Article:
Establishing best-practice principles for the teaching of group design projects

  • YEAR
    Tucker, Richard
    2004 Conference Papers
    Architectural education


ABSTRACT: The two hundred years of apprentice/master tradition that underpins the atelier studio
system is still at the core of much present day architectural design education. Yet this tradition poses
today uncertainties for a large number of co-ordinating lecturers faced with changes in the funding of
tertiary education. In particular, with reductions to one-to-one staff/student contact time, sessional
funding sources and to the relative weighting of design subjects with respect to other areas, many
educators are finding it increasingly difficult to maintain an atelier system that has shaped both their
learning and more pointedly their teaching. If these deficiencies remain unchecked and design-based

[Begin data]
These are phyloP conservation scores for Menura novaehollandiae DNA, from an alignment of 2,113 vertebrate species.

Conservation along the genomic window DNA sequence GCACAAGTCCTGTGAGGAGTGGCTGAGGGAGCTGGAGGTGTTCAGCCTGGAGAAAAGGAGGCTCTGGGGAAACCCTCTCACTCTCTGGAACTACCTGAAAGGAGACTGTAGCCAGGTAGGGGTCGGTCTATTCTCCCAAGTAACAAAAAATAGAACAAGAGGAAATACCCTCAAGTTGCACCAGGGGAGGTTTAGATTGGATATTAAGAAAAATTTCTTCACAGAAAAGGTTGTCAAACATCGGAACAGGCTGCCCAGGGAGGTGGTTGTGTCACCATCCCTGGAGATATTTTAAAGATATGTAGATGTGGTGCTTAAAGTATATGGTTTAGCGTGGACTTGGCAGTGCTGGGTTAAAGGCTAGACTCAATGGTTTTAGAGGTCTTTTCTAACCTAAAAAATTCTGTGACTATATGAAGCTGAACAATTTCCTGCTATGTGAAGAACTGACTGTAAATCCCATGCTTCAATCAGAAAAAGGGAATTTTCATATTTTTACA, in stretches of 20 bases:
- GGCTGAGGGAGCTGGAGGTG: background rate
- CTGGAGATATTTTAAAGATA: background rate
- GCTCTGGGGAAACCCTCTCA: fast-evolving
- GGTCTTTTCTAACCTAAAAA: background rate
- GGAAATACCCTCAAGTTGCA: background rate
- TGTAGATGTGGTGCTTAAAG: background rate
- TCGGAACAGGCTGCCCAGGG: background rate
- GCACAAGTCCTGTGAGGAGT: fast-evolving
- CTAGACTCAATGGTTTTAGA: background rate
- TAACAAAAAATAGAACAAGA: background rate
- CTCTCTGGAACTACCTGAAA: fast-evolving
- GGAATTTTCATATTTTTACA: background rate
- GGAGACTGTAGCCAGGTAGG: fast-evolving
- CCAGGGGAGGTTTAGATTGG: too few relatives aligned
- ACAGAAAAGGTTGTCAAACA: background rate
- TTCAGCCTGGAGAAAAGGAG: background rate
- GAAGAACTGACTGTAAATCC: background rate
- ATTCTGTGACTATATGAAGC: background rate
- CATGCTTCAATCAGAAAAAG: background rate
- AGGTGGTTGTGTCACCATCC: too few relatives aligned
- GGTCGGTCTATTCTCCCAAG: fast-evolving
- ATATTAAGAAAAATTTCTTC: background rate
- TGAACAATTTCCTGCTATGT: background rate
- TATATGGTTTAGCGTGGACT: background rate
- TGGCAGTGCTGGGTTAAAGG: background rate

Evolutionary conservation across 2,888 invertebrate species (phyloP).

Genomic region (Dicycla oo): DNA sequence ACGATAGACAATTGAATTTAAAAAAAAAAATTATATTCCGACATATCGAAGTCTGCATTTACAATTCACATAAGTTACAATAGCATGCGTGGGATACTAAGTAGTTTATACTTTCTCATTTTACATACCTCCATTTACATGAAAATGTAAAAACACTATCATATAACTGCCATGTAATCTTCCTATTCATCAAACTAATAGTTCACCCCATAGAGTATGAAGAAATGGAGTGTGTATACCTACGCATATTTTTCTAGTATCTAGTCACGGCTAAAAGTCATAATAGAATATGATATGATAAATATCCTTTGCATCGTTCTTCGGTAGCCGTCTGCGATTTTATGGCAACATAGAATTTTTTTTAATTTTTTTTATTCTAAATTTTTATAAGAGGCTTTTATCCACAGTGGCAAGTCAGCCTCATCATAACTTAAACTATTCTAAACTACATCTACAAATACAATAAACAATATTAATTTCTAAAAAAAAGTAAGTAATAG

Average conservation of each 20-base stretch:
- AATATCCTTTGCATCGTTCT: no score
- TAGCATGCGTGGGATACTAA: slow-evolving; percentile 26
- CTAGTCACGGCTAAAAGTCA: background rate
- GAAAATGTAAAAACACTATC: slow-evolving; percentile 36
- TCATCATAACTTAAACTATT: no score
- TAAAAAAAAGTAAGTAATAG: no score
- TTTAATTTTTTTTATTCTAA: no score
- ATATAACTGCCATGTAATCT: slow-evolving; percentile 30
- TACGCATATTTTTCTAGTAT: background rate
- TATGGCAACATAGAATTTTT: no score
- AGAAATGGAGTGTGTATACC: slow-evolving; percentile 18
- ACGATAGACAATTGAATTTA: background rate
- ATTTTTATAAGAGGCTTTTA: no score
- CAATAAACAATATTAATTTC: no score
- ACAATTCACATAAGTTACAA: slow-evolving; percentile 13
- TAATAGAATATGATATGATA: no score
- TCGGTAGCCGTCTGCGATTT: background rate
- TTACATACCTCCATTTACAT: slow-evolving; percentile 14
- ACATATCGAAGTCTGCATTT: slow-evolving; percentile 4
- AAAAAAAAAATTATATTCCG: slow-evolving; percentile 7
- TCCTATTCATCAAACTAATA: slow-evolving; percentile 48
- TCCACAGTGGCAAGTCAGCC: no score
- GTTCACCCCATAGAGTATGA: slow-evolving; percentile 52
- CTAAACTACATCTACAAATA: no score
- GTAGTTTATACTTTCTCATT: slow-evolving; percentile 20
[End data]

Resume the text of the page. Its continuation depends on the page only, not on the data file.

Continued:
schools are unable to implement strategies that successfully overcome the resource intensive one-toone
teaching program, then architecture may prove to be an untenable course structure for many

Rather then spreading their time thinly, many co-ordinating lecturers are setting group projects in order
to review less assignments but at greater depth. However, while this learning model better reflects
design teams in practice, the approach poses other questions. What is clear is the urgent need for a
readily adoptable pedagogy for the teaching and assessment of group design projects. At Deakin
University, research is underway aimed at establishing best-practice principles for group design
projects by analysing students’ performance and recording and implementing their feedback to
adjustments made to modes of assessment, group configuration and program structure. There are
after two years of preliminary studies already clear indications of what changes can be made to these
pedagogical structures to encourage more effective team learning. This paper will present the findings
of these studies.


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